NY announces $3.8 million for water and wastewater projects

New York State officials announced $3,852,680 in federal grants for six water and wastewater infrastructure projects in the state’s northern border region.

The approved funding for water and wastewater projects was part of $5.8 million the state announced for 12 economic and community development projects. This year, 55 final applications were submitted and reviewed by New York for the Northern Boundary Regional Commission (NBRC), with funding requests totaling more than $35 million.

Successful projects were evaluated through a competitive process for their potential economic impact, regional need for the project, level of coordination with existing plans and regional activities, and consistency with NBRC program priorities.

Town of Schroon – County of Essex

The Town of Schroon received $853,440 for wastewater infrastructure to support local businesses and Main Street residences. The project will involve the replacement of an existing clay pipe sewer.

Town of Schroon Supervisor Meg Wood said, For more than a century, residents of the Town of Schroon have worked to preserve the water quality of Schroon Lake and its watershed. We have done our best to keep our 50 year old sanitation system up to date. and plan for future needs. The grant we received from the NYS and NBRC will be a major help in bringing some of our Main Street sewer infrastructure up to today’s standards. The grant will alleviate the anticipated increase in the cost burden already borne by our downtown residents and businesses. Our city thanks Governor Hochul and the NBRC.

Town of Fayette – Seneca County

The Town of Fayette will receive $1,000,000 to install more than 11 miles of sewer main across approximately 330 lots, which will connect the town district to the Village of Waterloo sanitary sewer system. The new system will service Seneca Lake properties and reduce septic tank discharges into the lake.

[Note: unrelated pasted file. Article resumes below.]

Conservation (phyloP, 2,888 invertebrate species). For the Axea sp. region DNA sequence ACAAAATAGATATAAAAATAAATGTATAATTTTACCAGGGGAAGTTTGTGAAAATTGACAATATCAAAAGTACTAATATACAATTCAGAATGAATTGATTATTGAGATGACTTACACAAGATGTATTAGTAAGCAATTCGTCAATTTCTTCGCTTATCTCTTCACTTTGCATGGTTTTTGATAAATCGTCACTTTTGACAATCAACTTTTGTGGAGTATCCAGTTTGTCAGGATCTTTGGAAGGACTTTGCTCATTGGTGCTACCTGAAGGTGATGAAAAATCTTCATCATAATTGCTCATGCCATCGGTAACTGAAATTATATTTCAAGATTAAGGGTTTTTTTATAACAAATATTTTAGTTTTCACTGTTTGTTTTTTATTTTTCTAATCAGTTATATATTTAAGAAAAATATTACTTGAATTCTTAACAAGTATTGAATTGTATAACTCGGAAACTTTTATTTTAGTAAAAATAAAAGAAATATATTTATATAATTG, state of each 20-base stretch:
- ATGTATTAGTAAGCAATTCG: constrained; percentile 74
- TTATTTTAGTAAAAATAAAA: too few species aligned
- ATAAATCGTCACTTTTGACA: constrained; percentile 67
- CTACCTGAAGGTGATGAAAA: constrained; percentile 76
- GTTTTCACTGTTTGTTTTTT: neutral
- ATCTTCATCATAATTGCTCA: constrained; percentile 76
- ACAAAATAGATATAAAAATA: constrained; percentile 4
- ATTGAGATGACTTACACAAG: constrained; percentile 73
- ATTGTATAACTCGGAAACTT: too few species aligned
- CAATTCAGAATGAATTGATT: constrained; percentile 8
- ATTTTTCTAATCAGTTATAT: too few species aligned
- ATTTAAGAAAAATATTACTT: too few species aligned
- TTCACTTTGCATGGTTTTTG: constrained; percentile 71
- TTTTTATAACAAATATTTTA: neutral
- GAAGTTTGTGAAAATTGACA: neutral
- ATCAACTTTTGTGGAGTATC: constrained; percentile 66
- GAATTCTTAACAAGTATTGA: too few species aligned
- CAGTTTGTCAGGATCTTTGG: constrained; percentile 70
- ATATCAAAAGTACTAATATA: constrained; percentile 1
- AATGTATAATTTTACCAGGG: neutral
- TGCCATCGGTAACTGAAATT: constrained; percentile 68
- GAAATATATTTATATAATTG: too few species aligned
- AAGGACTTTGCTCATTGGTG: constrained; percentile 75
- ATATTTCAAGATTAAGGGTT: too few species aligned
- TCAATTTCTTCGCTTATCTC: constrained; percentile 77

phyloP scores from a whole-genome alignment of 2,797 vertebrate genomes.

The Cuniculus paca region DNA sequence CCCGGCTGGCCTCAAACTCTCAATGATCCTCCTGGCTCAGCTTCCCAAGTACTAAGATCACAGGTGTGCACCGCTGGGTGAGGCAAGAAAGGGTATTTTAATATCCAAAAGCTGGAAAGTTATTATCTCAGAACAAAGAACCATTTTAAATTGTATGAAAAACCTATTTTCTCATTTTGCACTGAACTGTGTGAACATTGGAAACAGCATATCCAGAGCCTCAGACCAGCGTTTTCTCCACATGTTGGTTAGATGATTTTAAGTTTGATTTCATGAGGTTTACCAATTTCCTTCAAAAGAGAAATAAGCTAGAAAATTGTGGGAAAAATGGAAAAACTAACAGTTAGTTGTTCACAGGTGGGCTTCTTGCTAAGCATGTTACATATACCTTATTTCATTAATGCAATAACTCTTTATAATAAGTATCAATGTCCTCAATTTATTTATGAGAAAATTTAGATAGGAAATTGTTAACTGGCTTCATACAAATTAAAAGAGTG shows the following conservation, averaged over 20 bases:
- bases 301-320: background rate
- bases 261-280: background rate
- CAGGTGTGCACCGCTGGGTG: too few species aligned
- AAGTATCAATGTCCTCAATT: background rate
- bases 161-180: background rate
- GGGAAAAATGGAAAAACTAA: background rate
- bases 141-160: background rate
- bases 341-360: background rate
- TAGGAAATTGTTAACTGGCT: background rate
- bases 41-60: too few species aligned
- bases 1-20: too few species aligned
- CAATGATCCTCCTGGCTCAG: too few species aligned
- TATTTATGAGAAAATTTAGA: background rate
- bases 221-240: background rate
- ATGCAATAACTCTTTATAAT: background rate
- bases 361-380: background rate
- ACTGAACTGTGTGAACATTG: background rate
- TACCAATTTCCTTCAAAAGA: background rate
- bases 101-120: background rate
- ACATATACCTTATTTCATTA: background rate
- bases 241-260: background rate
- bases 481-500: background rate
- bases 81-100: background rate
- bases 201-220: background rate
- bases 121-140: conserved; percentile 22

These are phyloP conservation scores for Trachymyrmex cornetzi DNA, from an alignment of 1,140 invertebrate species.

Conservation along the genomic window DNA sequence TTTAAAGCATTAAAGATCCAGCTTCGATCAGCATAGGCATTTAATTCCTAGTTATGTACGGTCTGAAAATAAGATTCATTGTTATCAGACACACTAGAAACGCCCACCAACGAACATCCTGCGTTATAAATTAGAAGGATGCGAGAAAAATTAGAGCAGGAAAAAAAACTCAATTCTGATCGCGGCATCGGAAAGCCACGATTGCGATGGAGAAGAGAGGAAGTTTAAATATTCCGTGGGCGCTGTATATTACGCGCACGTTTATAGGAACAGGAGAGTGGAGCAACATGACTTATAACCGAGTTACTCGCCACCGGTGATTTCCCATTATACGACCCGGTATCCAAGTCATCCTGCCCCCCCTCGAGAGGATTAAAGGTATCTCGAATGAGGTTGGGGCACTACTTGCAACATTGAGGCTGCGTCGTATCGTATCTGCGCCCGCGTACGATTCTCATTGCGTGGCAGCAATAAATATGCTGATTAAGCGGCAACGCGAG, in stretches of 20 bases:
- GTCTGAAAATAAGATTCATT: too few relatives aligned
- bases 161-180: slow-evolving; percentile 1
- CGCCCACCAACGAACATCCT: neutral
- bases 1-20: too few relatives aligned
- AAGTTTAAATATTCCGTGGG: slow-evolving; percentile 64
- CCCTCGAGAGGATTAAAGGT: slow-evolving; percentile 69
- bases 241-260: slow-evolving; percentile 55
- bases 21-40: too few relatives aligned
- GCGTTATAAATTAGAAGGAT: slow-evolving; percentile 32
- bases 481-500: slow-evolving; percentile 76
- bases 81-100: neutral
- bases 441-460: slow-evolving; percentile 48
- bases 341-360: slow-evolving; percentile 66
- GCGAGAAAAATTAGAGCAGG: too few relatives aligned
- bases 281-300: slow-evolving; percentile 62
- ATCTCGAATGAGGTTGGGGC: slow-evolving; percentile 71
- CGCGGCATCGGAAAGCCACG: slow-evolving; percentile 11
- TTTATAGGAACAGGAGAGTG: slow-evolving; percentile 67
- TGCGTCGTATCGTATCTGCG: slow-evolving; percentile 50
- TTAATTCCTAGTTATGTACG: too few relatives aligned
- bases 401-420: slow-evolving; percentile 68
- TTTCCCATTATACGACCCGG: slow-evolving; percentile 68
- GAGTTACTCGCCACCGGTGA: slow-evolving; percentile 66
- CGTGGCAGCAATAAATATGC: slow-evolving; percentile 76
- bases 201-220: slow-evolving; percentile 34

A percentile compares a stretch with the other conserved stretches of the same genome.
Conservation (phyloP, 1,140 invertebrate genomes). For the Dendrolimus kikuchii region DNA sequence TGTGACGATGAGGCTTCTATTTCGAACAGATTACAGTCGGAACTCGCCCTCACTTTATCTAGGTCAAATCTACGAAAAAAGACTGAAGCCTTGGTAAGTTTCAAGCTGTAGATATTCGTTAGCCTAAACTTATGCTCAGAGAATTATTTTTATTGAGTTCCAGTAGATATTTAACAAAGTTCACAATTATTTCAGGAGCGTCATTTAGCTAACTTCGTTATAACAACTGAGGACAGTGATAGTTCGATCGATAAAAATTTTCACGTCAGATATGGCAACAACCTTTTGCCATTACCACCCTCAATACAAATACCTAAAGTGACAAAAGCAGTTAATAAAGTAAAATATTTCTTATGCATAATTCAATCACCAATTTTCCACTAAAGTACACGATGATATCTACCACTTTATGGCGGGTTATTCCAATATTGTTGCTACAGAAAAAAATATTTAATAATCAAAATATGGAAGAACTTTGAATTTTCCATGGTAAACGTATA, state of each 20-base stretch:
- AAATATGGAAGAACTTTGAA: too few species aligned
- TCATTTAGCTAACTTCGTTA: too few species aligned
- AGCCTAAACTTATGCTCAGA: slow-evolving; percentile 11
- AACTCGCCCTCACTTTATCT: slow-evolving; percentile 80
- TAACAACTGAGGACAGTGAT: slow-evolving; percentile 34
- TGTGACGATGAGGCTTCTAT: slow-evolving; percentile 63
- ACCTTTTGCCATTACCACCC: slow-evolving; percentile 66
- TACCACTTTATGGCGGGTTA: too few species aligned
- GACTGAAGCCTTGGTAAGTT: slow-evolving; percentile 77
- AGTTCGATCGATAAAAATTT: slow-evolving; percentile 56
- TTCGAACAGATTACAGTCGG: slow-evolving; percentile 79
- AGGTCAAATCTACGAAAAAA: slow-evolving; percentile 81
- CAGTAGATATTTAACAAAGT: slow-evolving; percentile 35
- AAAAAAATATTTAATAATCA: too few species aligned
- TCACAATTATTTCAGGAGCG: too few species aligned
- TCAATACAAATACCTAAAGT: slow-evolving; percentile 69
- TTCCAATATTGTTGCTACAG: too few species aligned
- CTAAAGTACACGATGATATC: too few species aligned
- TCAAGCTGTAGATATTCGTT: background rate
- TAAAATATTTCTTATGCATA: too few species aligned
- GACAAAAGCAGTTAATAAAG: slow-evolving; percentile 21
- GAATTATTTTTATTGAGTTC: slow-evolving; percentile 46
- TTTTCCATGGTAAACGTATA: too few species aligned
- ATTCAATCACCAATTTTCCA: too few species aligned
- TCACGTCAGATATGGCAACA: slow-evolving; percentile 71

Township Village – St. Lawrence County

The Village of Canton received $1,000,000 to design and construct a new secondary water source to increase capacity and accommodate economic growth.

Village of Canton Mayor Michael Dalton said, “This generous grant to the Village of Canton will help upgrade water supply infrastructure by helping to build a secondary water source to support the village’s economic growth. We thank Governor Hochul and the Northern Boundary Regional Commission for ensuring the Village of Canton has the resources to update its infrastructure, which is vital to our residents and the future growth of our village.”

Village of Nelliston – Montgomery County

The village will receive $50,000 in NBRC funds for the rehabilitation of an existing sewer line in the village, which will improve environmental health and support future development and job growth.

Paul Smith College – Franklin County

This project received $675,452 to improve wastewater and drinking water services at Paul Smith College by replacing sanitary sewer lines and drinking water distribution lines.

City of Glenville – Schenectady County

The City of Glenville has received $273,788 to extend a water main, which will complete a hydraulic loop to meet growing demand for improved water capacity and pressure at Glenville Business and Technology Park .

The Department of State works with NBRC and regional planning organizations to solicit project applications. To be eligible for a grant, projects must belong to one of the following categories:

  • Transport infrastructure;
  • Basic public infrastructure;
  • Telecommunications infrastructure;
  • Education related to employment, entrepreneurship, technology and business development;
  • Basic health care and other public services to help regions in economic difficulty;
  • Resource conservation, tourism, recreation and preservation of open spaces for economic development; and
  • Development of renewable and alternative energies.

Applications can be funded up to $1,000,000 for infrastructure projects and $350,000 for other projects. NBRC grants awarded in struggling counties require a 20% local match, while the required match in transition counties is 50%.

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